The Trump administration is set to ground one of its biggest civilian drone programmes permanently because the devices have been made at least partly in China, in the latest sign of concern in Washington about US exposure to Chinese technology.
The Department of the Interior is planning to halt the use of its nearly 1,000 drones, according to two people briefed on the plans, after concluding there was too high a risk that they could be used by Beijing for spying.
The decision is being made despite widespread concerns among department staff that taking the fleet out of action will cost the government significant time and money. Documents seen by the Financial Times reveal that staff at various agencies have protested against the proposals.
David Bernhardt, secretary of the interior, has not yet signed off on a final policy, but people briefed on his thinking say he is planning to pull the fleet from action, with exceptions made for emergencies such as fighting wildfires and possibly for training.
Chinese-made civilian drones have recently become a major area of security concern for the US government, with officials warning that the images captured on their cameras could be accessed by Beijing.
The US army has already issued a directive banning drones made by the Chinese company DJI, which sells more than 70 per cent of the world’s civilian drones, while Congress is debating a bill that would ban the federal government from buying any more Chinese drones.
Without drones, we often have to fly manned aircraft, which is much more expensive — and frequently dangerous for those involved
The US government has been looking at ways to encourage the development of a purely American made-drone, but this is likely to take years, officials say. Several western companies have already admitted defeat in their attempts to take on DJI in the consumer market, confounded in part by the costs of manufacturing.
The interior department uses drones to tackle wildfires, to map terrain and to monitor natural resources. It announced last October it would temporarily ground 810 camera drones while Mr Bernhardt reviewed their security risks.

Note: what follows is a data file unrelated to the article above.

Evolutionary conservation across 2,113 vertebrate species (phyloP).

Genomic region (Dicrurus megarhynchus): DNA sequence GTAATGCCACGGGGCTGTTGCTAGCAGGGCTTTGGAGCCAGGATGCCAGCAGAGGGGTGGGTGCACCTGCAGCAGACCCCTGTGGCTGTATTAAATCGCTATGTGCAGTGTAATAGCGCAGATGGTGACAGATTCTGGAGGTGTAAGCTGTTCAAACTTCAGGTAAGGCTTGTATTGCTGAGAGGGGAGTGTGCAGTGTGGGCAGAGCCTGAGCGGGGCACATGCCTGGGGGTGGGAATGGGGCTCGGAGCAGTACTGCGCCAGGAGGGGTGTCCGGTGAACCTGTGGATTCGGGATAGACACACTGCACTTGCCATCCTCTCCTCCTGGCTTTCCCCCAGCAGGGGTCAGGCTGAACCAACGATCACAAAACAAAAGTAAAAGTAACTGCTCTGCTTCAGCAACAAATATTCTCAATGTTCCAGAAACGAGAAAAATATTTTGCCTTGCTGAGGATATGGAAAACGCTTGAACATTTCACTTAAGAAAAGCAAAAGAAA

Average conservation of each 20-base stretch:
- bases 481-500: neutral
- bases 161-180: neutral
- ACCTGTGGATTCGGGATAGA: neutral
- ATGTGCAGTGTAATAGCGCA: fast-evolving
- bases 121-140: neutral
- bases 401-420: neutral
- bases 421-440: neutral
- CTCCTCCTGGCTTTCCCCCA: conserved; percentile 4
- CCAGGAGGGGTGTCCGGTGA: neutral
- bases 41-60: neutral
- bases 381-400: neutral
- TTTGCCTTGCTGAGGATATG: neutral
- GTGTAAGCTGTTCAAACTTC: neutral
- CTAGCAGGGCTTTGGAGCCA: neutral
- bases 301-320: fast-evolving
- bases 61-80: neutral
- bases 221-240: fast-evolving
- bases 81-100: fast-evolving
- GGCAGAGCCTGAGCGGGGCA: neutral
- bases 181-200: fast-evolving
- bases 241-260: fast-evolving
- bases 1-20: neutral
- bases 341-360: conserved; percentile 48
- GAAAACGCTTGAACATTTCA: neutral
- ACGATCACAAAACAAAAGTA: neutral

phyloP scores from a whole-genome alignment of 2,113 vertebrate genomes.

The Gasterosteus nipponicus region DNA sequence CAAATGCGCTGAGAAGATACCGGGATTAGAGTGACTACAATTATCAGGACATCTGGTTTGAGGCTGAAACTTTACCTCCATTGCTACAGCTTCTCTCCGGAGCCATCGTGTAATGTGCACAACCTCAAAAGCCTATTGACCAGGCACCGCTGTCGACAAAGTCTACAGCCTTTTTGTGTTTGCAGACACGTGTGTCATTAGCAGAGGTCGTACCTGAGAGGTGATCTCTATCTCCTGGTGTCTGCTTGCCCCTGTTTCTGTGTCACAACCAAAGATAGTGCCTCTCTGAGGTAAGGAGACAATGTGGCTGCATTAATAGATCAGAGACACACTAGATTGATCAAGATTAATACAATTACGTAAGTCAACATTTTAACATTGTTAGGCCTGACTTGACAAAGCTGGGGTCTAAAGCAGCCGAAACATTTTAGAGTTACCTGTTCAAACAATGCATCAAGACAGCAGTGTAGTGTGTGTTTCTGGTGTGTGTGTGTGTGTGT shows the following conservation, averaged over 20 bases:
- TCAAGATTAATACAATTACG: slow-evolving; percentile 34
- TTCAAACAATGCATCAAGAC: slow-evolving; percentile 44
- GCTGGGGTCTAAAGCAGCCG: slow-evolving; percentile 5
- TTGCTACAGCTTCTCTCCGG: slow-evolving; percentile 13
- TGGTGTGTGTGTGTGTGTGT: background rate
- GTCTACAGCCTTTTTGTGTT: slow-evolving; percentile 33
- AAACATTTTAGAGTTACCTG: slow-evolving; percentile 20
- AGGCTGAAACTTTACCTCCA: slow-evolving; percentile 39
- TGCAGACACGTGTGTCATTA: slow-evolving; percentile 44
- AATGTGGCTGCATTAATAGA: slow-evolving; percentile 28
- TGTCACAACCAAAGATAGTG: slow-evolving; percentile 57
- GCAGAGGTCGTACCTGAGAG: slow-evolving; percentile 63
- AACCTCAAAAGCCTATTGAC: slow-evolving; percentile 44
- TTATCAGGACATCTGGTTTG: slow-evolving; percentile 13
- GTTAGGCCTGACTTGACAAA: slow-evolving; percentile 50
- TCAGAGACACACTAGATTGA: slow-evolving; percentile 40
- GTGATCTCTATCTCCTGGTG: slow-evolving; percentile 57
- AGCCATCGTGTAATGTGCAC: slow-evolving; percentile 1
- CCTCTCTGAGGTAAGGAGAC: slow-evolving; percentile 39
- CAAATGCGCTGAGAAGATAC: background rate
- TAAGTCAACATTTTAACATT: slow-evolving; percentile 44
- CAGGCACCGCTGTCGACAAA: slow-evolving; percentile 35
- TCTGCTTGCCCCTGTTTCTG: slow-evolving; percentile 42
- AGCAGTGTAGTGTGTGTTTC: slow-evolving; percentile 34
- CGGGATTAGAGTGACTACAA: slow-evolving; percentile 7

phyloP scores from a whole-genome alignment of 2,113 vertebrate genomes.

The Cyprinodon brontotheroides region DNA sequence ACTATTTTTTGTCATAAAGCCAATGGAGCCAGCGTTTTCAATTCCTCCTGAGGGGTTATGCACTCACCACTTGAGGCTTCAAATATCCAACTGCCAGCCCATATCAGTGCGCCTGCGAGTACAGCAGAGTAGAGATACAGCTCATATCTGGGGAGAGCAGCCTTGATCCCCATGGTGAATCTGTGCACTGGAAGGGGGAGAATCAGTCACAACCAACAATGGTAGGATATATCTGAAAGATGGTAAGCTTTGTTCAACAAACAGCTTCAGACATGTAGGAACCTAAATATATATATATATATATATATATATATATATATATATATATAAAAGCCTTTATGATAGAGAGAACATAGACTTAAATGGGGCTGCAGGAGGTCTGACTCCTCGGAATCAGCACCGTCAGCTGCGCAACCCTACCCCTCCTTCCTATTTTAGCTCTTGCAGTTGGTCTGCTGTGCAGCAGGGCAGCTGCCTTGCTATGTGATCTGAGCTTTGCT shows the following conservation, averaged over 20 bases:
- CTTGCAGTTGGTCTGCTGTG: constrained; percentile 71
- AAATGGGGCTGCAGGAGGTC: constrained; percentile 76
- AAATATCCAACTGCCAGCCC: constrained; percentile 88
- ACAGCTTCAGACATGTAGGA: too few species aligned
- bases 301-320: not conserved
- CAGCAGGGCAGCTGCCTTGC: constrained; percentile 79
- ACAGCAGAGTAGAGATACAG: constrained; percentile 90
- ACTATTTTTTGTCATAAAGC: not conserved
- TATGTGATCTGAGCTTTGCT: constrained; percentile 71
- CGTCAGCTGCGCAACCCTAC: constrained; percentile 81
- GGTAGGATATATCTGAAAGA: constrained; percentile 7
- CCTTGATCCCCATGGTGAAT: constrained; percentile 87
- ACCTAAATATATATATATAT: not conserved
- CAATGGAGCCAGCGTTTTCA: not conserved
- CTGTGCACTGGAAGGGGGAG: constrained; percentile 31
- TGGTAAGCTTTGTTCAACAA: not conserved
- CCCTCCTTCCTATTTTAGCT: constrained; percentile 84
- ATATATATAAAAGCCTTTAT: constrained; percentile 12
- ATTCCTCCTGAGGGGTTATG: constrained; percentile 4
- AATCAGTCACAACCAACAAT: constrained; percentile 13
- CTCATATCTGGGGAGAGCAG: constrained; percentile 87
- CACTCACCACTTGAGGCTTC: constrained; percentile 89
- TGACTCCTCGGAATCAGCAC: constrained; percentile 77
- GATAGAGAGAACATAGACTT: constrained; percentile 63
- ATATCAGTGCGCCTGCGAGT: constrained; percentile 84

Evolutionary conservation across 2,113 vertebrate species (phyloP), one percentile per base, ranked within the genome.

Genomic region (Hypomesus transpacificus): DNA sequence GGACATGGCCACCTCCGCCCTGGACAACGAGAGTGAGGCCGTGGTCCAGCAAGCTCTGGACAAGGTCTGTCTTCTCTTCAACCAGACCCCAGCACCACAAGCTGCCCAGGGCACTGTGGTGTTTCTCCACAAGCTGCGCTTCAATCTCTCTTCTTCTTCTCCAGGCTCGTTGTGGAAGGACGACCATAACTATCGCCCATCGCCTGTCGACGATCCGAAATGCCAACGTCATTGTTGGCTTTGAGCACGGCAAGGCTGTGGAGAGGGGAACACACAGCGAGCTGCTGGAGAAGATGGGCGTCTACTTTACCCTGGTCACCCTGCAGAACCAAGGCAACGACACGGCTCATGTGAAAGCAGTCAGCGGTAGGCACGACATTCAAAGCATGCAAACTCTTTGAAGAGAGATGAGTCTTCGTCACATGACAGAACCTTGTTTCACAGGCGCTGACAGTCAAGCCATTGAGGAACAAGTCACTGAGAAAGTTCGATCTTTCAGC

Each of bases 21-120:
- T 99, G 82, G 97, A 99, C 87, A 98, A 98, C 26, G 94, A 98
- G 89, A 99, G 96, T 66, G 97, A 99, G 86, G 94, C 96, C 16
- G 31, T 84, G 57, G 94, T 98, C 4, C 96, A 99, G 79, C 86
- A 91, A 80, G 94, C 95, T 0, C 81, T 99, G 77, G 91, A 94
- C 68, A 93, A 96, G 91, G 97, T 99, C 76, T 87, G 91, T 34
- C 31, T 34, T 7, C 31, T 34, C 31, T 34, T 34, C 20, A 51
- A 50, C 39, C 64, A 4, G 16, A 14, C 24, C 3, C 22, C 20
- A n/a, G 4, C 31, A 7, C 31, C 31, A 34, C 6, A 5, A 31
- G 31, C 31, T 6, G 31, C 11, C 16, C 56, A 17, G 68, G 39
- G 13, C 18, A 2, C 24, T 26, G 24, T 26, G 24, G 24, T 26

A department spokesperson said the review is ongoing and drones manufactured in China or containing Chinese components remain grounded except for emergency use.
A spokesperson for DJI, which made 121 of the department’s drones, said: “While we have not seen the new policy, we look forward to reviewing the findings of DOI’S comprehensive review of its drone programme, given the lack of credible evidence to support a broad country-of-origin restriction on drone technology.”
Dozens of members of staff at several agencies have protested against the plan to ground them permanently, according to documents seen by the FT.
A note compiled by the Fish and Wildlife Service outlined the ways in which its operations had already been affected by the temporary ban. The service said it had cancelled flights to monitor controlled burns aimed at reducing wildfires and to help count animals in certain areas.
A separate document prepared by the Geological Survey for the department lists eight different ways its staff have used drones, including for flood response, monitoring agricultural sites and preparing for earthquakes.
One staff member warned: “Unmanned aircraft systems are a unique tool that fit into this mission and allow us to make high-quality surface observations at a fraction of the price of manned aircraft operations.”
Gary Baumgartner, who retired from the Bureau of Land Management last June, told the FT such concerns were widespread among staff who, like him, had relied on the drones for their work. “Without drones, we often have to fly manned aircraft, which is much more expensive — and frequently dangerous for those involved.”
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